number 24. It is a Bass Aria. The Bass quite beautifully and often chromatically calls out "Hurry, hurry you oppressed souls." Oh but were it only a bass aria one could be happy, but alas, while he is singing this there is a small chorus part that calls out "Wohin? Wohn?" (Where to?) . This is a part all choristers dread. It is impossible to get everything right. Some intervals are easy, some are hard but it is difficult for an amateur like myself to figure out which interval is coming up as they come up so quickly, and since the bass is constantly singing "hurry, hurry" the chorus is completely panicked and behaving as though we are truly lost; which we are. This fits in quite well with the whole drama but for some reason conductors prefer it to fit in musically. They would like the right interval to occur at the right time. The wohins are never on a downbeat, of course, that would be too easy, so there is a constant uneasy feeling. A smart conductor will never have the whole choir sing, as they say it should be done quietly, but really it is because it would be impossible to have 30 voices saying the right wohins at the same time. So, typically a small group will be asked to do this. (except of course in the video I linked above where mere children manage it I play this to myself often when I need taunting.)
I have sung in the small wohin group several times and still have not perfected it. Woe is me, this Easter weekend will be no exception. Bill, my 2011 conductor was in the audience in 2010 when I cackled out the wohins quite chicken- like so he should consider himself forewarned. The thing is, although I have sung it several times I am not confident in my own sense of timing, so if I feel anyone in the ensemble take a sharp breath, as one must with these wohins I will assume they are right and also breathe in and after that quick breath I will sing the "wohin" whether Bach says so or not.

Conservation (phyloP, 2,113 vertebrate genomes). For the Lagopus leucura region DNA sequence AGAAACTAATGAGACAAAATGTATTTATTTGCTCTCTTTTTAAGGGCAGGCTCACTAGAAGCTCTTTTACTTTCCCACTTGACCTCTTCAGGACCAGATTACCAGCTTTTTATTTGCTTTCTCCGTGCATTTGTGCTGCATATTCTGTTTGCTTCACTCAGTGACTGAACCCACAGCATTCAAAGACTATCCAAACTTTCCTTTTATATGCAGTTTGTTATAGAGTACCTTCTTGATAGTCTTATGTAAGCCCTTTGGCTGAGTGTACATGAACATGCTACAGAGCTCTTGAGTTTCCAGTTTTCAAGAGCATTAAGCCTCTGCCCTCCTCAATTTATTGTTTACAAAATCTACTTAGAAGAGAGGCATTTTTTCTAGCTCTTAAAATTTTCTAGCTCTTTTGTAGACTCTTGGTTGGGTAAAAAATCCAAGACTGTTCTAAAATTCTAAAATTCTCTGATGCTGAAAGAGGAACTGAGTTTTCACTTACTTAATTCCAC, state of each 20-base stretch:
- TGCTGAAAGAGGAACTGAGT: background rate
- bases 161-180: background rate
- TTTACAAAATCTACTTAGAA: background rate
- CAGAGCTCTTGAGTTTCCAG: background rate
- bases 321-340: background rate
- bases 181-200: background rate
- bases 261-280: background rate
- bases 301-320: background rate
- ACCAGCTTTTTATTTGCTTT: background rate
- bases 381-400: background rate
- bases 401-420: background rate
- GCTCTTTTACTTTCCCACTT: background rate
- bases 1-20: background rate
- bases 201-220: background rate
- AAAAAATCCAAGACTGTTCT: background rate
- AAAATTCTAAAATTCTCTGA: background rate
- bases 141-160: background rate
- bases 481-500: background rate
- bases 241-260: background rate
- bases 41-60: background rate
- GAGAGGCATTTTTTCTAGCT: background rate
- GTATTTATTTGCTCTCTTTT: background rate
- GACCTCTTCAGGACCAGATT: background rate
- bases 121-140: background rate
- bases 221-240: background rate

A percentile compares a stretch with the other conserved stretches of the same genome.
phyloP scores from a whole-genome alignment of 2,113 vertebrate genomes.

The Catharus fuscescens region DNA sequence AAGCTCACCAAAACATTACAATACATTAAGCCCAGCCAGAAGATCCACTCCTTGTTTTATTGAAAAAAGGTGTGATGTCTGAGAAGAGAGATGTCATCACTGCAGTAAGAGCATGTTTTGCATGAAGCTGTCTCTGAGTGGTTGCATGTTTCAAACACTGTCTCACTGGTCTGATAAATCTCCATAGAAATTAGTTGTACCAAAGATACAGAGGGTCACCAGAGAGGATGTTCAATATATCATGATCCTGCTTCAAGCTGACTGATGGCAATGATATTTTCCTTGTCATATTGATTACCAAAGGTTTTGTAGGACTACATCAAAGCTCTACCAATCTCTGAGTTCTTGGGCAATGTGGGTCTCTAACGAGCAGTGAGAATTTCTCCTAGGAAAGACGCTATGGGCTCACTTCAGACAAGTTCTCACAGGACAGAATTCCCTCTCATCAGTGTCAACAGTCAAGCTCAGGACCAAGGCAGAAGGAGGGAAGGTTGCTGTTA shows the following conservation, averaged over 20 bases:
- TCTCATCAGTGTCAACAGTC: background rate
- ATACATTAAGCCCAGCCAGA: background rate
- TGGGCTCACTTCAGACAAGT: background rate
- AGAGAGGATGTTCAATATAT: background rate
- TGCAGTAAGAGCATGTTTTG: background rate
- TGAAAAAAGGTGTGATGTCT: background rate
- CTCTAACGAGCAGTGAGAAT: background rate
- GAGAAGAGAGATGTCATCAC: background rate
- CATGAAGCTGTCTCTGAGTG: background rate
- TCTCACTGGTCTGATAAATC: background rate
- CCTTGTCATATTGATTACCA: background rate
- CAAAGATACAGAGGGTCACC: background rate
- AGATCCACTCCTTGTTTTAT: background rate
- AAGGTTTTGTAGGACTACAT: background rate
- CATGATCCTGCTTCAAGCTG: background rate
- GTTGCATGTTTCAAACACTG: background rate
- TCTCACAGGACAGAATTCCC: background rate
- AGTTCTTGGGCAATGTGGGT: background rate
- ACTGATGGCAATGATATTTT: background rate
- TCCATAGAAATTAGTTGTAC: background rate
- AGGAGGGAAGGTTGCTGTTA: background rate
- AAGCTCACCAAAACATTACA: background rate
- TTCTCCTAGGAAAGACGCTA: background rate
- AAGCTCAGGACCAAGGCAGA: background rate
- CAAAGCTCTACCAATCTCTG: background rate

In 2010 my conductor, Yuri, graciously gave us each and every wohin as he knew full well that we would never be able to do it without him pointing his chin and hand at us for each and every entry. We were spoon fed all the way, which was fine and good for a church choir performance but this 2011 performance will be at the concert hall with dear, Jane Glover, and the WSO who may feel that she has other things to do besides hold our hands. Given the fact that we are singing "Where to?" it is probably okay if singers call this out randomly like some lost souls who are really and truly seeking. The bass does provide the answer after every series of 8wohins which is "to Golgotha". When the audience hears the ensemble chaotically shrieking their way through this piece they will feel like they are at Golgotha, place of horror, and I will certainly be doing my part to create the atmosphere.
I could perhaps ask the conductor if we could sing this from off-stage. I will tell her it is because the wohins should be coming gently from out of nowhere. This will save me from actually standing up there visible to the entire concert hall as I lurch through the piece. The whole thing has a rather desperate quality to it. I notice on my John Elliot Gardiner recording that there is no such trouble. I could bother the good Maestra with another suggestion, that she play the John Elliot Gardiner recording while I lip synch, in that big hall no one will notice that my lip movements do not match the singing.
If any of you have "wohin" experience perhaps you would like to pinch hit for me?